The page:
Paul's miraculous healings by this means have often been compared to Jesus healing the woman with the twelve-year flow of blood when she touched the hem of his garment (Mark 5:25-29; see also Matthew 14:36) and to the sick being healed after the apostle Peter's shadow passed over them (Acts 5:15).
It is from this passage that the present-day church has derived its authority to send anointed cloths to distant members who lack a nearby elder to anoint them personally for their illnesses. The context does not inform us of how this was done or even if it was a customary practice. We find only the bare fact that cloths were taken from Paul to the sick and demon-possessed, and they were subsequently healed. The incident set a precedent for today's practice.
The two items used in these healings are certainly strange when understood correctly. The first item, "handkerchiefs," translates a Latin loan-word, soudarion, which indicates a cloth used for wiping sweat from the face! The second, "aprons," simikinthion, another loan-word from Latin, refers to a workman's apron, and this makes sense because Paul made a living as a tentmaker and leatherworker (Acts 18:3). These were indeed "unusual miracles."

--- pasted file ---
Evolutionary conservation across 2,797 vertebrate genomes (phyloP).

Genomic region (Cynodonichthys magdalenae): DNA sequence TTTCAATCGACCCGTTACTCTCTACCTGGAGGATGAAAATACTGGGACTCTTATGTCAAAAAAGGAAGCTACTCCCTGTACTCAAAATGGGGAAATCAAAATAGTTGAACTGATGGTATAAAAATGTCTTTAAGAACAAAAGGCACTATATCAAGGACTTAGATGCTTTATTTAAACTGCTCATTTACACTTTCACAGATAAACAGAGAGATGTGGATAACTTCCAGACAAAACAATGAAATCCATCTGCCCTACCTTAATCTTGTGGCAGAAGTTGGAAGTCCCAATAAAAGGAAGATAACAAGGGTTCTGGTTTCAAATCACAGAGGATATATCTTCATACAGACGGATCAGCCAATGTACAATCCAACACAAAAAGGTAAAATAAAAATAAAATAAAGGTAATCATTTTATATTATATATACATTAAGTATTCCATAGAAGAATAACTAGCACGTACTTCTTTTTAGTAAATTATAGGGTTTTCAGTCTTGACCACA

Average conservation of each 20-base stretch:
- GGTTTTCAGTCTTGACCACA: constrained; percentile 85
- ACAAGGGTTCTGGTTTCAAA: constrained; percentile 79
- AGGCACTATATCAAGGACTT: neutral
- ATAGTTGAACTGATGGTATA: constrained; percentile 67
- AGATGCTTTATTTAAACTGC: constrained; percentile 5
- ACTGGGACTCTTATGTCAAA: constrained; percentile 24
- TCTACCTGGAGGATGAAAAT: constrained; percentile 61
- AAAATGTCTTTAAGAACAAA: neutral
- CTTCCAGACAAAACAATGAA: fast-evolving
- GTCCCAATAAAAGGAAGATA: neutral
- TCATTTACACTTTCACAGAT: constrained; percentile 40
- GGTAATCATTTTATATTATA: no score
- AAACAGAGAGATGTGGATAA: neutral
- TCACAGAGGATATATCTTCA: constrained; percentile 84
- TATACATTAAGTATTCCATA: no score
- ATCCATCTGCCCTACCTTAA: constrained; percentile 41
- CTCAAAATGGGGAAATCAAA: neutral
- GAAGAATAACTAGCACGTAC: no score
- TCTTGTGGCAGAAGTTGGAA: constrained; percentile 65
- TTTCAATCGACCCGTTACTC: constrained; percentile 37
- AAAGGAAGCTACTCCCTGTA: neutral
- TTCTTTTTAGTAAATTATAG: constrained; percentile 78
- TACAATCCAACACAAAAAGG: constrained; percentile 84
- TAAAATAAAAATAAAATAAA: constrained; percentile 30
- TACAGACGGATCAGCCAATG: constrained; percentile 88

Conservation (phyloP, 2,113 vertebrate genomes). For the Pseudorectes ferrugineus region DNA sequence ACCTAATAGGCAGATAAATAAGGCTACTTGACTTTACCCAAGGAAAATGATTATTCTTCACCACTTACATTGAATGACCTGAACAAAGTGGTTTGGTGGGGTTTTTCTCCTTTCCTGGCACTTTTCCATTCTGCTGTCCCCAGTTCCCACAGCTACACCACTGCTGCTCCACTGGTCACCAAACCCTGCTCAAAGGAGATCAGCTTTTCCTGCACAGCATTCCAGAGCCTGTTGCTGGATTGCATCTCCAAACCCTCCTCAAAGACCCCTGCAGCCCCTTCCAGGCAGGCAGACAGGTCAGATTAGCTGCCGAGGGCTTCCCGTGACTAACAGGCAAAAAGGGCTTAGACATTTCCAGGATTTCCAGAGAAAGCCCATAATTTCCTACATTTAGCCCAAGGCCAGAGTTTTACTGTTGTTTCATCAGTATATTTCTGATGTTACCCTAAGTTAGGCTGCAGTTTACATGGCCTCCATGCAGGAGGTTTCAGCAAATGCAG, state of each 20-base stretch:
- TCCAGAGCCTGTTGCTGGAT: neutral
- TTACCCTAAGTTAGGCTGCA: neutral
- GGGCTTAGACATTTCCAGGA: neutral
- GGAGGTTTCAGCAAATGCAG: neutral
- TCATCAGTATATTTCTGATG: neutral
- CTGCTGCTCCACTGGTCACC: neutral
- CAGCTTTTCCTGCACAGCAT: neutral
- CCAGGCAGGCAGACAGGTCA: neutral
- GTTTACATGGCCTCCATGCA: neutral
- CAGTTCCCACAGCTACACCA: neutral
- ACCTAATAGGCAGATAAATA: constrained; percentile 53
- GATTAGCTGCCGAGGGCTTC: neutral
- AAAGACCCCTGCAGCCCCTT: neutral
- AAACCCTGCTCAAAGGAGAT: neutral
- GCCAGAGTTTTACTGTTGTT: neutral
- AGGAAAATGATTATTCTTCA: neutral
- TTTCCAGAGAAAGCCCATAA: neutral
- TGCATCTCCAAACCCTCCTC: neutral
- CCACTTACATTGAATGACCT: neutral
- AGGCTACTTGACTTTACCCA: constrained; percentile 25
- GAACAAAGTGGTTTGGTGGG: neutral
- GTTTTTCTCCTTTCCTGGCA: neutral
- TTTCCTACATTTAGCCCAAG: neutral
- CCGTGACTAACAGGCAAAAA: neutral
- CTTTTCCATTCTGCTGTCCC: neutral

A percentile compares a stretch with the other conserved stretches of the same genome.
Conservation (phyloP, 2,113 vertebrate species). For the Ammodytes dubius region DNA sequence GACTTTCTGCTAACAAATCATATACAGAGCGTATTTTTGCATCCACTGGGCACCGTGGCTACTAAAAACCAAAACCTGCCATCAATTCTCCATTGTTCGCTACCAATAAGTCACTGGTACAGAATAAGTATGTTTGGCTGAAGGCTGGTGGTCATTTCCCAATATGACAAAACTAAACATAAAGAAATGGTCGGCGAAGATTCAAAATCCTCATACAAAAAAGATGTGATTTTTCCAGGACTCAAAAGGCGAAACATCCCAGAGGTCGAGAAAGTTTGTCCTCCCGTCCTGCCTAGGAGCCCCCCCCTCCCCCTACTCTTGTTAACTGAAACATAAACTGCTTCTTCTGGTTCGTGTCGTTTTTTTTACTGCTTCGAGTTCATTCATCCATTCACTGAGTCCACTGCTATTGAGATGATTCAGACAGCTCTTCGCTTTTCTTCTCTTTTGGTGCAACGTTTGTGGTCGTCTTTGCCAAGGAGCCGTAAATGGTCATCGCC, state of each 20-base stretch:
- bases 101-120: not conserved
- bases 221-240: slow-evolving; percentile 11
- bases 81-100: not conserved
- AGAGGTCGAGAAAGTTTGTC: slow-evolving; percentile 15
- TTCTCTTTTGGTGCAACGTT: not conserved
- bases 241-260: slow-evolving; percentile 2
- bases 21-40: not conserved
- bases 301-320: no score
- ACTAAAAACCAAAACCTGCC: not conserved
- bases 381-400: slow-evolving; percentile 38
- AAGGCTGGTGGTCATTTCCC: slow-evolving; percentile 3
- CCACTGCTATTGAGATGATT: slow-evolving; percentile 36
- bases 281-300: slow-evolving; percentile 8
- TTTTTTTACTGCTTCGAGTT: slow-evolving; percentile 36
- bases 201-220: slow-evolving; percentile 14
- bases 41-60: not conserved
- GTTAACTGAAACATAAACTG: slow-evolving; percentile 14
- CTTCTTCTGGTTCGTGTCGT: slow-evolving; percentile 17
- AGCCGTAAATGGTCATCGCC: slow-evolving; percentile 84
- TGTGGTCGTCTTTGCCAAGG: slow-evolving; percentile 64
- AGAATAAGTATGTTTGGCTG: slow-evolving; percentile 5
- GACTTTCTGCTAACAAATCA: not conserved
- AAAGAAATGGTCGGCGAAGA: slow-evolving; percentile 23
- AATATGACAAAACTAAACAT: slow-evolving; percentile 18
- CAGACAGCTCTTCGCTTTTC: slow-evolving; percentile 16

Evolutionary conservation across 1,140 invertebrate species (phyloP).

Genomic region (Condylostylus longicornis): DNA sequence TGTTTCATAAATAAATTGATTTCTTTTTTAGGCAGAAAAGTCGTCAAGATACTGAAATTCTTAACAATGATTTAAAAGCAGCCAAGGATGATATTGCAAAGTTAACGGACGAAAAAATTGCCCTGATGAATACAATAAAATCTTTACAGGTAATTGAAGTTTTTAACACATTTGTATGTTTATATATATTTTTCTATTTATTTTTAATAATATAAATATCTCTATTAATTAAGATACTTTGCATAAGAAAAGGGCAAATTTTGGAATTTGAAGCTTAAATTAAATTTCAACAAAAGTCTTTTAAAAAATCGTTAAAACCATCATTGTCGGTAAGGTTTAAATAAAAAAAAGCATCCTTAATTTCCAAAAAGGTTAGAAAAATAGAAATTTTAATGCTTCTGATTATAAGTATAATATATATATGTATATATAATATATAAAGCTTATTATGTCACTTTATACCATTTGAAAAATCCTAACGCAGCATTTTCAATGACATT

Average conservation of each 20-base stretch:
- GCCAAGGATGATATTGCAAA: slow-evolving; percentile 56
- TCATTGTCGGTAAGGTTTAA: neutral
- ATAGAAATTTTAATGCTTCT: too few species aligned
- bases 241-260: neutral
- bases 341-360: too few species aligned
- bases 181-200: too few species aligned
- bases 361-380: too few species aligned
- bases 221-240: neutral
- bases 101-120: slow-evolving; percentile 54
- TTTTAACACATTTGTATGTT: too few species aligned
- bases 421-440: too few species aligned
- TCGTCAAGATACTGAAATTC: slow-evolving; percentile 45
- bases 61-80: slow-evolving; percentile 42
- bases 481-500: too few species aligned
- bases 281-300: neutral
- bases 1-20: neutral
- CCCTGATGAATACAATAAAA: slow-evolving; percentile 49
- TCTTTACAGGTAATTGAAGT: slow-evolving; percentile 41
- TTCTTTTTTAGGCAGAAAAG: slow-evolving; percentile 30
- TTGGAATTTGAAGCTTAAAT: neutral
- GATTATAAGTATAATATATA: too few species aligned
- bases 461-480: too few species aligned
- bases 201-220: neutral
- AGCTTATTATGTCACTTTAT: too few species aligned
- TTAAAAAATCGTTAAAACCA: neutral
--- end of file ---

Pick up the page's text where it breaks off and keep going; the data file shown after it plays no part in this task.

This use of cloths in healing the sick has been combined with the instructions given to the church about anointing, which are found in James 5:14:
Is anyone among you sick? Let him call for the elders of the church, and let them pray over him, anointing him with oil in the name of the Lord. And the prayer of faith will save the sick, and the Lord will raise him up. And if he has committed sins, he will be forgiven.
In the case of a long-distance anointing, then, an elder prays for the healing of the ill individual in the name of Jesus Christ, anointing a small square of cloth with olive oil as he does so. Along with a letter of explanation and instruction, he sends the anointed cloth through the mail to the sick person. Once the ailing person receives it, he or she also prays in faith to God for healing, placing the anointed cloth on his or her forehead. God does the rest according to His will for the individual.